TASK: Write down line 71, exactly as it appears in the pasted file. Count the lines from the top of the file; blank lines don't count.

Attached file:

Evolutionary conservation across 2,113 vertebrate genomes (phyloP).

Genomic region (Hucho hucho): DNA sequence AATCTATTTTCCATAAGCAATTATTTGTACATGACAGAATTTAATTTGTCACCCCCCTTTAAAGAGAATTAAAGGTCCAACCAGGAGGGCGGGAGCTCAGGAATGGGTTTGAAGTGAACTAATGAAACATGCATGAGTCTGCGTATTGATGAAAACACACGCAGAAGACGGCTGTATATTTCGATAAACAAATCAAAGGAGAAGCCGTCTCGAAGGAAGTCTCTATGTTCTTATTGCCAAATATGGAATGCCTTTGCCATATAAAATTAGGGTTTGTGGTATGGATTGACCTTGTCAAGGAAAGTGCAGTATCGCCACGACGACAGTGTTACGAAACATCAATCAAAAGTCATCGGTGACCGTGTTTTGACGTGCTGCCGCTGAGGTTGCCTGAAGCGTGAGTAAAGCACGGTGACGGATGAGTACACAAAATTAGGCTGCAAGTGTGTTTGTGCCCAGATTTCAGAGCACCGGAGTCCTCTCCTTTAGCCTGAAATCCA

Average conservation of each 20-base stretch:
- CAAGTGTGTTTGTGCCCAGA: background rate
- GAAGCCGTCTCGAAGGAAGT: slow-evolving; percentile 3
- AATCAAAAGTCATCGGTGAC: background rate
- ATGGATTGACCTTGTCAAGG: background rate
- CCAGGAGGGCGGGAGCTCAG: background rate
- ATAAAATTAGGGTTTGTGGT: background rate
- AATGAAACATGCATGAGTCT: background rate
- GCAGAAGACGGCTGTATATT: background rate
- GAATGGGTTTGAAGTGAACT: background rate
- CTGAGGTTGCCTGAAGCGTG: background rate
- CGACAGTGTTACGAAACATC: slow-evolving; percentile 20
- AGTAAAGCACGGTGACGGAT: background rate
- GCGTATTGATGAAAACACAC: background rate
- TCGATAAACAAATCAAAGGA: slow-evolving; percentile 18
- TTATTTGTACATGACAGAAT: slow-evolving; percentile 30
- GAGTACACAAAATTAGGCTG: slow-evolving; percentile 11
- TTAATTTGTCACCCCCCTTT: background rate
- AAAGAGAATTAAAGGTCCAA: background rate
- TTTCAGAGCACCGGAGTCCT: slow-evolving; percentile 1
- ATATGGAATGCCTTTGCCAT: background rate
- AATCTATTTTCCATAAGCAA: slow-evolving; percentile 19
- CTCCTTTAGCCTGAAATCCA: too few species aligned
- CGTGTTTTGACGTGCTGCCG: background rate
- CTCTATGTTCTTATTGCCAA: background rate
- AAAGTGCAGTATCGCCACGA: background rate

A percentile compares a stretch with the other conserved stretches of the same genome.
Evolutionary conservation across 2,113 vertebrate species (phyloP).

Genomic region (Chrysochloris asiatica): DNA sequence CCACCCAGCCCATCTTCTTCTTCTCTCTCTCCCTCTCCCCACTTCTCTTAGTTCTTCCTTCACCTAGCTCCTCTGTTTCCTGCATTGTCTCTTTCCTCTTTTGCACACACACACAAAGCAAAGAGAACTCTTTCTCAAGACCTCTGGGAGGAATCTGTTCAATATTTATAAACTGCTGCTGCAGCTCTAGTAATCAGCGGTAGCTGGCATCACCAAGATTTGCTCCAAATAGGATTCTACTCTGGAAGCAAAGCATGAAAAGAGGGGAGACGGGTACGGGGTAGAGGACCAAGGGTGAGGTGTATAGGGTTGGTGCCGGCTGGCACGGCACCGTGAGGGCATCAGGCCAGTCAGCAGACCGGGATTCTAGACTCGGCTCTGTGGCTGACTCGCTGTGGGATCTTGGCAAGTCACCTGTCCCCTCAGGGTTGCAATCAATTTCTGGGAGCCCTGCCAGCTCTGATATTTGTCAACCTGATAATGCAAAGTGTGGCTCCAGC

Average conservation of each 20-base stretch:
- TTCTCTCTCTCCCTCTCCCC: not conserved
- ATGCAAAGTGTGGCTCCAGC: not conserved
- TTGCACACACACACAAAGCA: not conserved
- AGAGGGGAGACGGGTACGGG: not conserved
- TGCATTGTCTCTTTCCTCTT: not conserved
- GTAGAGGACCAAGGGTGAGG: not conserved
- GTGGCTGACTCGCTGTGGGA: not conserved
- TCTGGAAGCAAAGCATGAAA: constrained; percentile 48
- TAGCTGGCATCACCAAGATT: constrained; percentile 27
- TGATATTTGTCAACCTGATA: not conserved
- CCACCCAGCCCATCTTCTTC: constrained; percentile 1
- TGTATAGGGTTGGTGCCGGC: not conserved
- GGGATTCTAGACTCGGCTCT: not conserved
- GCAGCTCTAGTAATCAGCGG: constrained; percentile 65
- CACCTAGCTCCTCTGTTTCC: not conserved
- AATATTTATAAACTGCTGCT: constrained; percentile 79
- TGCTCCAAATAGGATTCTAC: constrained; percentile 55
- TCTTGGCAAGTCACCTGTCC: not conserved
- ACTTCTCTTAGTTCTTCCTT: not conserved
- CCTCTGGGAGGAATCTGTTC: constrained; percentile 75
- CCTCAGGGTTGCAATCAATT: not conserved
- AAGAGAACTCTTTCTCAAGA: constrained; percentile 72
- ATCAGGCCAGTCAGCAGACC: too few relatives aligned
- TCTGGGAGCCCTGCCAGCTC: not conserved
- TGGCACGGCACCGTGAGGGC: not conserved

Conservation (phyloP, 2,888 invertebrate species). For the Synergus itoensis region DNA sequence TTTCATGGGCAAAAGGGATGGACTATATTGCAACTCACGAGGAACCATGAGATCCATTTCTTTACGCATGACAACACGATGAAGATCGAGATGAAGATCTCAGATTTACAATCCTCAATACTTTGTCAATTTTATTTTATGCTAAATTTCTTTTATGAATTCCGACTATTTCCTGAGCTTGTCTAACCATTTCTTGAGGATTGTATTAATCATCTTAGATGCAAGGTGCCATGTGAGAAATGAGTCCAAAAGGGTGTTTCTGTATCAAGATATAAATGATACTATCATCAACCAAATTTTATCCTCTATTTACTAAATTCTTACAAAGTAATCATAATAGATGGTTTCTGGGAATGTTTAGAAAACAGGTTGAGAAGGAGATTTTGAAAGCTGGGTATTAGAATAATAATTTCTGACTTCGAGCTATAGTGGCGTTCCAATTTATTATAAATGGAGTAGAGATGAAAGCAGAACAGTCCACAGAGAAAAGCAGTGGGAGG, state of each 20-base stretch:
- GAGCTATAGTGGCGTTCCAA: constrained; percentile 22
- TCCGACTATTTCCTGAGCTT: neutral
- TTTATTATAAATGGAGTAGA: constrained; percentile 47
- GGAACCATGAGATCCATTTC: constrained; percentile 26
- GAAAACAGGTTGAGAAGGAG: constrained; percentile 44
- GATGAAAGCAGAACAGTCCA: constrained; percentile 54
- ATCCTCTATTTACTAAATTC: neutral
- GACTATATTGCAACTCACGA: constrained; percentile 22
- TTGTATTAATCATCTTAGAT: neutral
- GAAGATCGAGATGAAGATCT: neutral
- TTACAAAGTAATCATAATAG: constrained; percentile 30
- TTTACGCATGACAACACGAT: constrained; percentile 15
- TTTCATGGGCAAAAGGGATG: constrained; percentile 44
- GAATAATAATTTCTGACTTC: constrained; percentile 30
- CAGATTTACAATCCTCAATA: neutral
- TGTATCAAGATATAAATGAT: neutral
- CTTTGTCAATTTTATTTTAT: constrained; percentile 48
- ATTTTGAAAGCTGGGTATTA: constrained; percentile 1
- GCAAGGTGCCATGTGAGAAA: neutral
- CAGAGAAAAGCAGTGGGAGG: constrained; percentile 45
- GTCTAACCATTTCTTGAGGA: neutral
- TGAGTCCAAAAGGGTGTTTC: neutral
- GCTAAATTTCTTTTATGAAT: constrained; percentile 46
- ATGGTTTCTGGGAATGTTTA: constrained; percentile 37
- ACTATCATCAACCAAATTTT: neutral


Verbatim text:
- TTTCATGGGCAAAAGGGATG: constrained; percentile 44